The authentic moonlander experience
Starting out if you’ve never used ergonomic keyboards AND you’ve never used ortholinear keyboards, using it is going to be BIG change. I underestimated it a little and got very frustrated when I started. I’ve used keyboards for a long time and can type upwards of 100wpm on a good day, so when I hit 5wpm when I first started, I was quite frustrated.
In fact, I got so frustrated that my hands would tense up when I missed keys. This was not good for my arms and it initially caused a wrist pain I had never experienced before while typing. I almost considered returning the moonlander at that point.
That’s not how I do things though, and I wanted to see things through before I seriously considered sending it back. Two weeks later and I can say I am a fan! No pain and much better posture. I type at roughly 70-80wpm right now and can confidently say I’ll hit 100 again by the end of the month.
After the trials and tribulations, if you have the patience to use it a little after work every day, I can totally recommend it.
Customizing the moonlander
The moonlander has a default layout that works, but it is hot garbage. ZSA recommends customizing it, and I understand why. After changing and relearning the layouts a few times, I’ve found one that is both comfortable and ergonomic enough, while at the same time leveraging much of the previous experience I have gained while typing.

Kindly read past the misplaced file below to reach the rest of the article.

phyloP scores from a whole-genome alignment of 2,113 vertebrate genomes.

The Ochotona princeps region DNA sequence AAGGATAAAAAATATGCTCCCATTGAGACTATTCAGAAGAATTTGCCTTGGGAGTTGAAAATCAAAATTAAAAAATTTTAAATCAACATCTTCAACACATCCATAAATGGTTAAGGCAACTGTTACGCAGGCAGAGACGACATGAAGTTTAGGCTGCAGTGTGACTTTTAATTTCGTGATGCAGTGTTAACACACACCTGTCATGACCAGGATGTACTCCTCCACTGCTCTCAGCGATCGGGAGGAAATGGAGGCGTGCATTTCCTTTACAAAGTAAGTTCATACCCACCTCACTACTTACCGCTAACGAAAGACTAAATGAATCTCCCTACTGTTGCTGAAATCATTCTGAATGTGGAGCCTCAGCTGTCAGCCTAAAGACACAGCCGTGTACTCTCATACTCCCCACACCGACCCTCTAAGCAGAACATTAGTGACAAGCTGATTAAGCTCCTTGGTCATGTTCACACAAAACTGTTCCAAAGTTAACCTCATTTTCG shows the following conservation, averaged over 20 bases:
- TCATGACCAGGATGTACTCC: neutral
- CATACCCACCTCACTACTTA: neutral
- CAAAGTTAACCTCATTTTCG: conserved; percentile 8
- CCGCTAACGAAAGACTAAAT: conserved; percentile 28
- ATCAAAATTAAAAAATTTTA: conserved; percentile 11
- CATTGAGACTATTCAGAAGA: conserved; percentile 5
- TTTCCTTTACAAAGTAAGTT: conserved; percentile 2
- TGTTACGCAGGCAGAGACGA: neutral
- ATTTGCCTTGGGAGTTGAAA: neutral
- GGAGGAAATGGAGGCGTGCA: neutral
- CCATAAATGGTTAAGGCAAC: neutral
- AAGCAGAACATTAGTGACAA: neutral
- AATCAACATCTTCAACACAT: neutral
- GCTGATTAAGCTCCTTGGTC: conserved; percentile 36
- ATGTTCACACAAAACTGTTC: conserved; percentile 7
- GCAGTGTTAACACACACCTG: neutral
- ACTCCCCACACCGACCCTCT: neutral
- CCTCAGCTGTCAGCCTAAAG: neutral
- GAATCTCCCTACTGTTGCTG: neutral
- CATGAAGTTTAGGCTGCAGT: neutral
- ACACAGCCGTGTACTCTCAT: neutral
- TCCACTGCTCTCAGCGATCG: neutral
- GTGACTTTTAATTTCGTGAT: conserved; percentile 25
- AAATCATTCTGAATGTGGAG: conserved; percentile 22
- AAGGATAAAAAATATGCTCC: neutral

Direct link to my configuration included here as well.
This is the first layer, and it’s both a comfortable blend of new and old. Some notable things about this layout:
Shift stays on the left despite much of my trying to move it somewhere else. For some reason it is very hard to remap this in my brain. Any time I move it elsewhere, my typing slows down a lot and my hands feel weird. So I guess it will go there.
Spoption is space and the option key on one key. Hold for option, press for space. The delay is a little annoying (for both pressing space and holding for option) since they are both used quite often, but the actual location of the two keys is quite comfortable. Perhaps I’ll lower the delay on this key.
= and + are both on the right side of the left hand since there wasn’t much other place to put it. Hitting shift and = is a little annoying, so a short hold on the key will invoke a +.